Here's the first view I saw after parking and getting out of the car -- a big pond that was an open pit iron ore mine back in the 20th century. No waterfowl on this pond, I guess I must have missed most of the migrating ducks and geese that Troutbirder saw last week when he was down here.

Since I was wearing my boots that were made for walking, I took off down a fairly well traveled trail to see what kinds of birds and other cool stuff I could spot. While watching a pair of Eastern bluebirds, I happened to notice this sweet little goldfinch nest that had survived the winter. Isn't it neat how they can fit their nests into little trees like this?

Oh cool, what's this? It looks like a beaver dam on one of the ponds. You probably can't tell from this picture, but the dam is almost 5 feet high and if you click to enlarge it, you might be able to see just a little bit of the pond on the other side (right in the middle).
I could see that the pond on the other side was right to the top of this beaver dam and I wondered if I could get across this little stream by following the deer trail. That little stream isn't very wide and it doesn't look too deep either, does it? OK, let's try's too wide for me to jump across, but maybe just one quick step through the middle of the stream should be OK.

Shee-it! That water was WAY DEEPER than it looked -- and really COLD too! Oh well, I had my wool socks on, so at least my foot didn't get cold (and my pant leg was just about dry by the time I got home!)

So here's the beaver dam from the other side, with the pond right at the top edge. I didn't see evidence of any recent beaver activity, so I'm not sure if they're still present in this area, but it was nice to see that their sturdy dam is still intact.

I was glad I made the crossing to this area because while I was over there, I had the great fortune to spot two sandhill cranes walking around in the tall grass. I tried to sneak up on them to get some pictures, but had no luck with that. I did however, spot this large raptor (juvenile red-tailed or juvenile bald eagle?) with a red-winged blackbird monitor nearby.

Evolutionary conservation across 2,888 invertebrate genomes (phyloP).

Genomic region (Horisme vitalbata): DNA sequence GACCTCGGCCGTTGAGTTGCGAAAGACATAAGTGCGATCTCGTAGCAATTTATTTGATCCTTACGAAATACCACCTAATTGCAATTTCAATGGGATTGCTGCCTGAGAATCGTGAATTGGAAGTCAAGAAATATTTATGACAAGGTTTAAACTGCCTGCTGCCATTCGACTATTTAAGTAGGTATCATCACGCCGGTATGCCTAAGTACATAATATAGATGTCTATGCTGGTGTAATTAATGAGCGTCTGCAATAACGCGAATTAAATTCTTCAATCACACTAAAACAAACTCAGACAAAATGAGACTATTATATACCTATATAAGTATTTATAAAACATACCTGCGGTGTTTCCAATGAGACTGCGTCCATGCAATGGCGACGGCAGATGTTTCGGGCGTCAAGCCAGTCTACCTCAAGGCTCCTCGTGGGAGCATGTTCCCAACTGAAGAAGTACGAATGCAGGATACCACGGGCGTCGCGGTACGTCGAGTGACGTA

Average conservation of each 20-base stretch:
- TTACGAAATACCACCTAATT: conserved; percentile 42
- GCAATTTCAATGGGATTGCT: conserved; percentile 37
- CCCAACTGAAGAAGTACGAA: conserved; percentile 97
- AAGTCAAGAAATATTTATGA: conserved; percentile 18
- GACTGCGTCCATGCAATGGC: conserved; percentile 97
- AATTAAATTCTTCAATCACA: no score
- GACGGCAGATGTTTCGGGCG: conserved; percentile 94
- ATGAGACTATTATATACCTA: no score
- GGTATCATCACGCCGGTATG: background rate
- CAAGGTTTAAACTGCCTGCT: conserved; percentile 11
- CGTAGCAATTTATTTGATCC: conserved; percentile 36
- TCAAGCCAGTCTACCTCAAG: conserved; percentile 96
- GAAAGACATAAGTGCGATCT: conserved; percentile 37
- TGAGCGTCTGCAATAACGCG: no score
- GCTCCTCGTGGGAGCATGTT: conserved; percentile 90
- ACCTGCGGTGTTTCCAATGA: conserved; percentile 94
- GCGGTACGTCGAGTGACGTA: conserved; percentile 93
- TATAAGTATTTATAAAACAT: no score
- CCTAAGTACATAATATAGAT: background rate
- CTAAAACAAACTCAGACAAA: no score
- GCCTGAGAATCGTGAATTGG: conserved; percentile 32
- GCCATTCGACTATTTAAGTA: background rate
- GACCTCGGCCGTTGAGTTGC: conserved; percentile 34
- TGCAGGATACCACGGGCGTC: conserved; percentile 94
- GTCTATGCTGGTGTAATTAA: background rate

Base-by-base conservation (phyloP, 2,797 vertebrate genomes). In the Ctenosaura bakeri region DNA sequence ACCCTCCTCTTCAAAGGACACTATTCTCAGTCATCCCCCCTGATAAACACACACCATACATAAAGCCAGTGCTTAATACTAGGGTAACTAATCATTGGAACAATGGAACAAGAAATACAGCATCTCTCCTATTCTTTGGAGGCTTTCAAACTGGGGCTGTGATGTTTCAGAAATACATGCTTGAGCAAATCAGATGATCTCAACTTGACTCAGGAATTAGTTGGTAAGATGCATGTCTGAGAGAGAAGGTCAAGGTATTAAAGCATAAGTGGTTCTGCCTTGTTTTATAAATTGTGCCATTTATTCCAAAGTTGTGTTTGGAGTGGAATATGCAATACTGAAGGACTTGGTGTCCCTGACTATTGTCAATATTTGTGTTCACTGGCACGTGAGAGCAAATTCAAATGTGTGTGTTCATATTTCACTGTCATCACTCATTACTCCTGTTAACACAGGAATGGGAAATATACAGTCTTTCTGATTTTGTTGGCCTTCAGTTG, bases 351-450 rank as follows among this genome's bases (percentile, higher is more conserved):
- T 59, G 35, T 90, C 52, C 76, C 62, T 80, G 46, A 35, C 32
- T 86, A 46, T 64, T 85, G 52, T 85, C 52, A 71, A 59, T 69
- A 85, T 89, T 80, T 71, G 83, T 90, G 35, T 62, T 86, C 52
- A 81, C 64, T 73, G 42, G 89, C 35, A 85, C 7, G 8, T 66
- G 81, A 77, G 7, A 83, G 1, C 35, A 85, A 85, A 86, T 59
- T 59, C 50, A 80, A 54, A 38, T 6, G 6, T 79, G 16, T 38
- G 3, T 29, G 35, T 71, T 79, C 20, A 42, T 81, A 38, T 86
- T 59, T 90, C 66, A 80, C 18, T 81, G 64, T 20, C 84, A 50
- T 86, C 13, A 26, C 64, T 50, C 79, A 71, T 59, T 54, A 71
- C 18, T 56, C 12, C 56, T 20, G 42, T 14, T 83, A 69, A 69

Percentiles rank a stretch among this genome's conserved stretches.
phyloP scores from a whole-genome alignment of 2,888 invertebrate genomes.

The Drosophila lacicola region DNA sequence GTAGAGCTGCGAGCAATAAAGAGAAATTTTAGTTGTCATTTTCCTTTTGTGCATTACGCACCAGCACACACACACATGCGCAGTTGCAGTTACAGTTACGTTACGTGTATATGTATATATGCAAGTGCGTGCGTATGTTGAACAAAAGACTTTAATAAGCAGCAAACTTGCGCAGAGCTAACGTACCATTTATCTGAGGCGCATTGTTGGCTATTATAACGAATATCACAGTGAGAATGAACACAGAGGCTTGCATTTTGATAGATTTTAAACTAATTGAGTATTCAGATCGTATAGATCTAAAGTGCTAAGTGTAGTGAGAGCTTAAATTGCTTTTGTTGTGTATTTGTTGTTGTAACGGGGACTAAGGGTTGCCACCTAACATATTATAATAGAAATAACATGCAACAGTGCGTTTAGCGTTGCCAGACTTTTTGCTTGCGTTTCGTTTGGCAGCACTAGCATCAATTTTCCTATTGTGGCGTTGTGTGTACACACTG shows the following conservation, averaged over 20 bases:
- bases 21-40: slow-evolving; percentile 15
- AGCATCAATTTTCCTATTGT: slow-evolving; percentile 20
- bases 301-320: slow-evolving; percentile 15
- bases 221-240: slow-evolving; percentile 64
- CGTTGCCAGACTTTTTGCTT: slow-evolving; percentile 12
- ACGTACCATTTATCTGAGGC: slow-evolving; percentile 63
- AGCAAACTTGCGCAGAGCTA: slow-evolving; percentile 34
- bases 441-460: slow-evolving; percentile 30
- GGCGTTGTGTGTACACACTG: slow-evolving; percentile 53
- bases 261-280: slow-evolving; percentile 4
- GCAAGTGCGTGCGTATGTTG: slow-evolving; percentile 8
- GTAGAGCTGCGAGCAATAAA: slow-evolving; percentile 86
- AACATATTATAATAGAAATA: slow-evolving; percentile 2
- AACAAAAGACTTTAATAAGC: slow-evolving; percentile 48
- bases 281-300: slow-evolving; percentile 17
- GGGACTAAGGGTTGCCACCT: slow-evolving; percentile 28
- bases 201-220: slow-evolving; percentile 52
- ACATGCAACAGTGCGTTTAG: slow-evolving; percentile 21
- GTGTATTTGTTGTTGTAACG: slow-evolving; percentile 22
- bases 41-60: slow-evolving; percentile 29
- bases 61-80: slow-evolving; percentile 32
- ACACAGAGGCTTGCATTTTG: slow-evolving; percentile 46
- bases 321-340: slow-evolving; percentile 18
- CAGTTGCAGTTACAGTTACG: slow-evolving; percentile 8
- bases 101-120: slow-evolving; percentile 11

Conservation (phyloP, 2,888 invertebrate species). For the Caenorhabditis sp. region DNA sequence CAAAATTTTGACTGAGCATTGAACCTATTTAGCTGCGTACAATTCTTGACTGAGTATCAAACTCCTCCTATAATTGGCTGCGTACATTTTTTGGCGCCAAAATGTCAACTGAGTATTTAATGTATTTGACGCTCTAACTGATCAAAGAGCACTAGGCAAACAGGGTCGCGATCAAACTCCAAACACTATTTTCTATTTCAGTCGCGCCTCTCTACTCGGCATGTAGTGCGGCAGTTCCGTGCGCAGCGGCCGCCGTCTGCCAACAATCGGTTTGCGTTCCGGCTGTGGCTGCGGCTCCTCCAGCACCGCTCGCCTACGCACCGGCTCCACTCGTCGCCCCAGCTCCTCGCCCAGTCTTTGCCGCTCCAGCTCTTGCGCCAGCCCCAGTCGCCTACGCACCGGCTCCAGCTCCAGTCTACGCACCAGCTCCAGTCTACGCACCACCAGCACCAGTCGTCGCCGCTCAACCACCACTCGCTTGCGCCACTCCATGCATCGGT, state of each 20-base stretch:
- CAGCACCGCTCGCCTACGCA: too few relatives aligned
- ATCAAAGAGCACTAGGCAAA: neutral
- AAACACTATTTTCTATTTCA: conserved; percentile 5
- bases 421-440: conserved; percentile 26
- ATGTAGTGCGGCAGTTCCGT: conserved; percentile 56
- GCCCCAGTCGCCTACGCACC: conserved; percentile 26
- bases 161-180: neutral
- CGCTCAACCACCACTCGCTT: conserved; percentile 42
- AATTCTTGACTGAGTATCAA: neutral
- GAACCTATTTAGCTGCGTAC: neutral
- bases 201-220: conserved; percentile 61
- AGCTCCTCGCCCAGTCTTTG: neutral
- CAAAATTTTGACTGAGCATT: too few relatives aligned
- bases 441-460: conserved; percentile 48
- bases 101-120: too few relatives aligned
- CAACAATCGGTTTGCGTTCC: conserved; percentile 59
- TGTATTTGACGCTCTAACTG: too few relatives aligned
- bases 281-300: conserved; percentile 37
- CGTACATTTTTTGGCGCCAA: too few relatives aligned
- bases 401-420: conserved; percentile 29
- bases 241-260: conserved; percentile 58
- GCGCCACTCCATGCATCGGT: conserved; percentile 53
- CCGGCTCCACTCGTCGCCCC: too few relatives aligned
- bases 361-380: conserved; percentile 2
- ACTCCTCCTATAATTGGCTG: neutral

I continued to wander around this area looking for birds and I hoped I was traveling in a big circle and would eventually find my way back to the road. After coming out of a little woods, I was relieved to spot the car right where I had parked it (of course, that huge pink arrow in the sky was a big help too!)

Now that I knew for sure where I was, I could continue with my explorations and not worry about being lost. I watched this Canada goose for awhile....I thought maybe it was injured or something because I've never seen a goose lay its head down in the water like this, have you?
After a few minutes, I walked a little bit closer and the goose finally perked up after seeing me and eventually flew away with no apparent injuries. I breathed a little sigh of relief seeing that.

Because Goethite WMA was once an iron mining area, you can still see chunks of iron ore while walking around here. Some are small, like this piece I found on the trail.....
and some are pretty huge, like this big chunk near the parking area......
(I would love to have this chunk of ore somewhere out in my backyard landscape!)

Here's something I've never seen before in the wild: Pussy willows! There were several large plants around the edge of the pond close to the parking area, so I cut a few sprigs to take home.
Some of the pussy willow shrubs had these really large growths that looked like buds on them. Does anyone know what these are? I tried "googling" pussywillows, but couldn't find any information on these large growths. Some of the plants had them but others didn't. I wondered if they were some sort of indicator of a male vs. female plant?
Update: I sent an e-mail to WinterWoman and she confirmed that this growth on the pussy willow plant is indeed a gall--a Willow Pine Cone Gall (Click here for the link she posted on insect galls to learn more about it). Thanks for your help Jennifer!

Back at the car, I watch a black-capped chickadee checking out a possible new home across the road.

Finally around noon, I decided it was probably time to head for home. I could easily have spent most of the day here at Goethite WMA, and I left knowing that what I didn't explore today will still be there next time I come down for a visit.

Here's a list of all the birds I saw (or heard) this morning:
Tree Swallow
Eastern Meadowlark
Common Merganser
Song Sparrow
Golden Crowned Kinglet
Eastern Bluebird
Black-Capped Chickadee
Eastern Phoebe
Greater Yellowlegs
Belted Kingfisher
Red-Winged Blackbird
Common Grackle
Canada Goose
Red-Tailed Hawk
White-Breasted Nuthatch
American Robin
Sharp-Shinned Hawk
Sandhill Crane
Ring-Necked Pheasant
American Goldfinch
American Crow
Eastern Wild Turkey